EJToday: Top Headlines
EJToday is SEJ's selection of new and outstanding stories on environmental topics in print and on the air, updated every weekday. SEJ also offers a free e-mailed digest of the day's EJToday postings, called SEJ-beat. SEJ members are subscribed automatically, but may opt out here. Non-members may subscribe here. EJToday is also available via RSS feed. Please see Editorial Guidelines for EJToday content.
"The federal Environmental Protection Agency told New York State on Wednesday that it had major concerns about how proposed hydraulic drilling for natural gas would affect public health and the environment, and urged it to undertake a broader study of the potential impact."
"Toxic chemicals have crept into the drinking water in a corner of rural Grundy County [Illinois], stoking fears and raising suspicions about who is to blame."
"Kiddie Kollege, a day-care center that opened inside a heavily contaminated building in Gloucester County with a fresh coat of paint and little else, is about to be razed, nearly four years after state inspectors discovered the contamination."
"Thousands of people in the heart of Frisco [Texas] are exposed to toxic lead pollution from a battery recycling plant that wants to expand production."
"Today, as the anniversary of the Kingston mess approaches, the battle over potential new rules to protect coalfield communities and the environment from the dangers of toxic coal ash is just getting started."
"In 2005 the U.S. Bureau of Land Management offered up thousands of acres of federal land in Colorado to drilling. Because the land was in the heart of an area that supplies drinking water to 55,000 people in the western part of the state, the plan drew stong opposition from local communities."
"As environmental concerns threaten to derail natural gas drilling projects across the country, the energy industry has developed innovative ways to make it easier to exploit the nation's reserves without polluting air and drinking water." But are they used?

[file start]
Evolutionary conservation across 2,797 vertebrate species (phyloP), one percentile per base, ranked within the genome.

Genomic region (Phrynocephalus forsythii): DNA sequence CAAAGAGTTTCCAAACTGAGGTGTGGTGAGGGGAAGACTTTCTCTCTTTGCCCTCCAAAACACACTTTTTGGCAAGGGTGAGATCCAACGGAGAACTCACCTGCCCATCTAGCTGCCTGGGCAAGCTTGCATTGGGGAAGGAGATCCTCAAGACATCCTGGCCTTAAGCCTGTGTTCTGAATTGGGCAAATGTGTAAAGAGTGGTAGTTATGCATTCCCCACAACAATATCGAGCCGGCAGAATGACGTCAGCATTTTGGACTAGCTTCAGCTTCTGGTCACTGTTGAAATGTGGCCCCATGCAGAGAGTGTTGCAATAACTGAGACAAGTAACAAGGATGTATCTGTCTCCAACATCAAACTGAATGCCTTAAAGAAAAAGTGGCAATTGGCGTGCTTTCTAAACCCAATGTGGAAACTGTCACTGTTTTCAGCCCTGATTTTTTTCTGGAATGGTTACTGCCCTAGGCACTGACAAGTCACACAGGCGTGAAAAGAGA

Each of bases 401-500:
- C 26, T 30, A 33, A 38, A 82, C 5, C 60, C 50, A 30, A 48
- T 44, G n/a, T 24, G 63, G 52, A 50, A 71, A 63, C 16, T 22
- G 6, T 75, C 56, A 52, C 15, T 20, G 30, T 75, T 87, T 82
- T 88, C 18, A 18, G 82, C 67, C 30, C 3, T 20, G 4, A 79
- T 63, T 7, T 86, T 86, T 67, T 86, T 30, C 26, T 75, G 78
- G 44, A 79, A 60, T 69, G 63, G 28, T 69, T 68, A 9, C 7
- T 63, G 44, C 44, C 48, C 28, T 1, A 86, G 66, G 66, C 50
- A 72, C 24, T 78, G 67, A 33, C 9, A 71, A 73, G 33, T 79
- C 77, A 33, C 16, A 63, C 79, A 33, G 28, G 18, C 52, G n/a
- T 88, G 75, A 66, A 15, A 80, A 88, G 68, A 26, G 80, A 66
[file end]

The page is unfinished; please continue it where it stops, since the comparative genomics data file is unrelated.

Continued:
"As a result of the largest environmental bankruptcy in U.S. history, $1.79 billion has been paid to fund environmental cleanup and restoration under a bankruptcy reorganization of American Smelting and Refining Company, ASARCO, federal officials announced today."
After decades of putting hazardous and toxic waste into the Parker Street Dump, the city of New Bedford Massachusetts built a high school and middle school on the site. Today, the city is dealing with the toxic legacy.
"If taxpayers end up paying only 1 percent of the cost of cleaning up PCB contamination in the Fox River, that could be between $10 million and $15 million. If the taxpayer obligation reaches 10 percent, the figure becomes $100 million or more."
"NEW YORK -- Coal miner Consol Energy Inc launched an attack on environmentalists on Tuesday, blaming ecological "activism" for forcing it to idle two mines in West Virginia that employ nearly 500 workers." Activists countered that the coal company's violations were egregious and that Consol should follow the law.
"Frequent accidents at 10 of the state's biggest refineries resulted in the release of millions of pounds of toxic chemicals into the air and millions of gallons of polluted water into state water courses between 2005 and 2008, according to a report to be released this morning by the Louisiana Bucket Brigade."
"Selenium is an essential nutrient, but excess amounts can be dangerous to wildlife and people. Now the U.S. Environmental Protection Agency is preparing a new regulation that would require more than 600 coal-fired power plants to clean up -- perhaps even eliminate -- wastewater discharged into lakes, rivers and other waterways."